Bantam in Pine-Woods
"Bantams in Pine-Woods" is a poem from Wallace Stevens's first book of poetry, Harmonium. It was first published in 1922 in the poetry journal Dial, along with five other poems, all under the title "Revue". It is in the public domain.
This poem can be read as a declaration of independence for American poetry. The new world's "inchling" poets are defiant towards the traditional literary canon, and particularly defiant against the unnamed, arrogant, self-appointed gatekeeper of literary tradition; they are confident instead in their own free powers of innovation in the New World. The poem can be compared to "The Paltry Nude Starts on a Spring Voyage" on Helen Vendler's interpretation of it as an expression of confidence in new American art. On this reading Chieftain Iffucan represents the canon, making a claim to universality and a privileged access to inspiration that is challenged by the Appalachian inchlings. The richness of tradition is conceded ("Fat!...."), but it is relativized ("Your world is you"). Nevertheless, a single poet is addressed but not identified in the poem; the possibility that that poet is T. S. Eliot, who emigrated from the New World to the Old World, problematizes whether the "canon" is or is not un-American.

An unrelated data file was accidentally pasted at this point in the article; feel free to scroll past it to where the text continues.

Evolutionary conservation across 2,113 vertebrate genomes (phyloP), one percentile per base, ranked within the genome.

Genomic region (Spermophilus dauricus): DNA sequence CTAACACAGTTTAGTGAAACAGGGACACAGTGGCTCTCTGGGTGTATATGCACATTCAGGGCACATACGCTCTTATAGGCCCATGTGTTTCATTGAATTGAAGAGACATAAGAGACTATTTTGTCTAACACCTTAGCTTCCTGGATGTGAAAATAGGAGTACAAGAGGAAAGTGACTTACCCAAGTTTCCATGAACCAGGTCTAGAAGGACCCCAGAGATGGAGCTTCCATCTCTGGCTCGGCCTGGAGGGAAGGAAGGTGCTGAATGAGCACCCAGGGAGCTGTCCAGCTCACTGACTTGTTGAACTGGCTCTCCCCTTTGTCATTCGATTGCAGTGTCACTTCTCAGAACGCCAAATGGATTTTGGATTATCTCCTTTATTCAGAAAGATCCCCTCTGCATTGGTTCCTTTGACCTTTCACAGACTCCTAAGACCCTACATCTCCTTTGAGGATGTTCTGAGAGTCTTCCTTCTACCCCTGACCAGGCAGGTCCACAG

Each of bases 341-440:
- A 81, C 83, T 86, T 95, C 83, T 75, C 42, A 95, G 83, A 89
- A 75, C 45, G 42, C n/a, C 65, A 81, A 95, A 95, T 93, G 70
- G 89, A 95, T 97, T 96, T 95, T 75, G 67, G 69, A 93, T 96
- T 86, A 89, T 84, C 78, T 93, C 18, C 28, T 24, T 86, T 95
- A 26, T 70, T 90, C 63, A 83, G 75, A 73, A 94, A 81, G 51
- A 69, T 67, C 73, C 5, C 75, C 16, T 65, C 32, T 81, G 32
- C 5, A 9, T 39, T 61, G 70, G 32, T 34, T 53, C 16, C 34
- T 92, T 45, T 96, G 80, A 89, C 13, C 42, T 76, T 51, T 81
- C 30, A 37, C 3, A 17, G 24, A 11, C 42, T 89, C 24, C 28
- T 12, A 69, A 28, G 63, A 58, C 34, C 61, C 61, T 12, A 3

- Cook, p. 36
- Buttel, p. 194. See also Librivox  and the Poetry web site.
- The word "inchling" is, in fact, a neologism coined by Wallace Stevens for this poem; the poet James Merrill made use of the word in his celebrated 1974 poem "Lost in Translation", in which themes from "Bantams in Pine-Woods" play an important subtext.
- Buttel, Robert. Wallace Stevens: The Making of Harmonium. 1967: Princeton University Press.
- Vendler, Helen. On Extended Wings. 1969: Harvard University Press.
- Cook, Eleanor. A Reader's Guide to Wallace Stevens. 2007: Princeton University Press.